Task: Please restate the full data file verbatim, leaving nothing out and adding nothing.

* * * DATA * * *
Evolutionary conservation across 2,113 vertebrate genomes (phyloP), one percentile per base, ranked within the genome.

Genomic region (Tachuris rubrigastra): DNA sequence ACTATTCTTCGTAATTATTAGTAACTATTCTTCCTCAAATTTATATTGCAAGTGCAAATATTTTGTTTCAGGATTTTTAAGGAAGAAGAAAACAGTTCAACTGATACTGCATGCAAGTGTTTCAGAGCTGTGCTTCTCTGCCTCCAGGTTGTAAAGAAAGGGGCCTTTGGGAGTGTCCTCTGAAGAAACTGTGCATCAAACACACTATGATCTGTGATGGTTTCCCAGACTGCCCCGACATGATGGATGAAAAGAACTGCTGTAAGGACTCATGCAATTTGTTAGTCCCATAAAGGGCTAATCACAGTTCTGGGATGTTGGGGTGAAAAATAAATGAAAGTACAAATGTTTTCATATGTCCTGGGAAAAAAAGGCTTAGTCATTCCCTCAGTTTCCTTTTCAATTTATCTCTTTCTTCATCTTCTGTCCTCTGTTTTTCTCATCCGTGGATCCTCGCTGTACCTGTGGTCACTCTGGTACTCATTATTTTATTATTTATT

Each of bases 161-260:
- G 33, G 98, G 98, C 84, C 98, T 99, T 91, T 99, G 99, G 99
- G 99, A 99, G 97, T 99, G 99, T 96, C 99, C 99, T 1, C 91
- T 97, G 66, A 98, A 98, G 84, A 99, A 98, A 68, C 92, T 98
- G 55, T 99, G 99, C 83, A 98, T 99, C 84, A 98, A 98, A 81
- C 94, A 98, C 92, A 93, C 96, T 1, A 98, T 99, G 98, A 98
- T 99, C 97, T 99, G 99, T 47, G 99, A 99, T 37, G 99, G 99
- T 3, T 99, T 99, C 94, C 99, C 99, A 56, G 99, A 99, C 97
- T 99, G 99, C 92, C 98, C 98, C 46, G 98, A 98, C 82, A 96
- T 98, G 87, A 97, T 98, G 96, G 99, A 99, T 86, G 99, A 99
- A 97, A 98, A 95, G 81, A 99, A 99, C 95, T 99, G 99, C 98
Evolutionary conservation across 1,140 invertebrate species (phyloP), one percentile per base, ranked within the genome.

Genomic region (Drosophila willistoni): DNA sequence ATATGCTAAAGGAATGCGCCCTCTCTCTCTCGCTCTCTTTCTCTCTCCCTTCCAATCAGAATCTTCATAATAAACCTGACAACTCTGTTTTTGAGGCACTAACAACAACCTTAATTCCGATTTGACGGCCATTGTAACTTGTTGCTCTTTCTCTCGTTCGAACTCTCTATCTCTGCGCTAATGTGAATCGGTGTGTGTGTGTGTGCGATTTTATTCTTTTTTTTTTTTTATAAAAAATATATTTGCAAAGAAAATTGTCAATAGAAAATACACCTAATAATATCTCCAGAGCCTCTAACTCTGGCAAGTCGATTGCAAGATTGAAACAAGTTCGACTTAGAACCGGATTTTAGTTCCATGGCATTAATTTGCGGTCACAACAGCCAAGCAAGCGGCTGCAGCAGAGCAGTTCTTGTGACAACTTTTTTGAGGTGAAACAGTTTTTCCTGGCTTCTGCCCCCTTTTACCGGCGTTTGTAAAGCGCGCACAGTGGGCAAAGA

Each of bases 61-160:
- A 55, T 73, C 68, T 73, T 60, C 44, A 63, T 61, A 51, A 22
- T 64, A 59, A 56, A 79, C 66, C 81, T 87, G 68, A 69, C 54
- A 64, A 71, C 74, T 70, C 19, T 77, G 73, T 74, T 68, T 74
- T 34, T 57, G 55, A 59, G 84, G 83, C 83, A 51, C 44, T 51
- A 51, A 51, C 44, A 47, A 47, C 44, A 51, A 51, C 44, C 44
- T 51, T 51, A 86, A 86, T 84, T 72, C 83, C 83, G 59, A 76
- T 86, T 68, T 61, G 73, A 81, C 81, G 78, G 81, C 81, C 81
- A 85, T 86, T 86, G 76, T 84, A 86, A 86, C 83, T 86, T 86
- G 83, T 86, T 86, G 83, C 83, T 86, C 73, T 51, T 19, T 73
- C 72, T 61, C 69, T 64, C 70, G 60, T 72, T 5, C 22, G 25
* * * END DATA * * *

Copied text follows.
Evolutionary conservation across 2,113 vertebrate genomes (phyloP), one percentile per base, ranked within the genome.

Genomic region (Tachuris rubrigastra): DNA sequence ACTATTCTTCGTAATTATTAGTAACTATTCTTCCTCAAATTTATATTGCAAGTGCAAATATTTTGTTTCAGGATTTTTAAGGAAGAAGAAAACAGTTCAACTGATACTGCATGCAAGTGTTTCAGAGCTGTGCTTCTCTGCCTCCAGGTTGTAAAGAAAGGGGCCTTTGGGAGTGTCCTCTGAAGAAACTGTGCATCAAACACACTATGATCTGTGATGGTTTCCCAGACTGCCCCGACATGATGGATGAAAAGAACTGCTGTAAGGACTCATGCAATTTGTTAGTCCCATAAAGGGCTAATCACAGTTCTGGGATGTTGGGGTGAAAAATAAATGAAAGTACAAATGTTTTCATATGTCCTGGGAAAAAAAGGCTTAGTCATTCCCTCAGTTTCCTTTTCAATTTATCTCTTTCTTCATCTTCTGTCCTCTGTTTTTCTCATCCGTGGATCCTCGCTGTACCTGTGGTCACTCTGGTACTCATTATTTTATTATTTATT

Each of bases 161-260:
- G 33, G 98, G 98, C 84, C 98, T 99, T 91, T 99, G 99, G 99
- G 99, A 99, G 97, T 99, G 99, T 96, C 99, C 99, T 1, C 91
- T 97, G 66, A 98, A 98, G 84, A 99, A 98, A 68, C 92, T 98
- G 55, T 99, G 99, C 83, A 98, T 99, C 84, A 98, A 98, A 81
- C 94, A 98, C 92, A 93, C 96, T 1, A 98, T 99, G 98, A 98
- T 99, C 97, T 99, G 99, T 47, G 99, A 99, T 37, G 99, G 99
- T 3, T 99, T 99, C 94, C 99, C 99, A 56, G 99, A 99, C 97
- T 99, G 99, C 92, C 98, C 98, C 46, G 98, A 98, C 82, A 96
- T 98, G 87, A 97, T 98, G 96, G 99, A 99, T 86, G 99, A 99
- A 97, A 98, A 95, G 81, A 99, A 99, C 95, T 99, G 99, C 98
Evolutionary conservation across 1,140 invertebrate species (phyloP), one percentile per base, ranked within the genome.

Genomic region (Drosophila willistoni): DNA sequence ATATGCTAAAGGAATGCGCCCTCTCTCTCTCGCTCTCTTTCTCTCTCCCTTCCAATCAGAATCTTCATAATAAACCTGACAACTCTGTTTTTGAGGCACTAACAACAACCTTAATTCCGATTTGACGGCCATTGTAACTTGTTGCTCTTTCTCTCGTTCGAACTCTCTATCTCTGCGCTAATGTGAATCGGTGTGTGTGTGTGTGCGATTTTATTCTTTTTTTTTTTTTATAAAAAATATATTTGCAAAGAAAATTGTCAATAGAAAATACACCTAATAATATCTCCAGAGCCTCTAACTCTGGCAAGTCGATTGCAAGATTGAAACAAGTTCGACTTAGAACCGGATTTTAGTTCCATGGCATTAATTTGCGGTCACAACAGCCAAGCAAGCGGCTGCAGCAGAGCAGTTCTTGTGACAACTTTTTTGAGGTGAAACAGTTTTTCCTGGCTTCTGCCCCCTTTTACCGGCGTTTGTAAAGCGCGCACAGTGGGCAAAGA

Each of bases 61-160:
- A 55, T 73, C 68, T 73, T 60, C 44, A 63, T 61, A 51, A 22
- T 64, A 59, A 56, A 79, C 66, C 81, T 87, G 68, A 69, C 54
- A 64, A 71, C 74, T 70, C 19, T 77, G 73, T 74, T 68, T 74
- T 34, T 57, G 55, A 59, G 84, G 83, C 83, A 51, C 44, T 51
- A 51, A 51, C 44, A 47, A 47, C 44, A 51, A 51, C 44, C 44
- T 51, T 51, A 86, A 86, T 84, T 72, C 83, C 83, G 59, A 76
- T 86, T 68, T 61, G 73, A 81, C 81, G 78, G 81, C 81, C 81
- A 85, T 86, T 86, G 76, T 84, A 86, A 86, C 83, T 86, T 86
- G 83, T 86, T 86, G 83, C 83, T 86, C 73, T 51, T 19, T 73
- C 72, T 61, C 69, T 64, C 70, G 60, T 72, T 5, C 22, G 25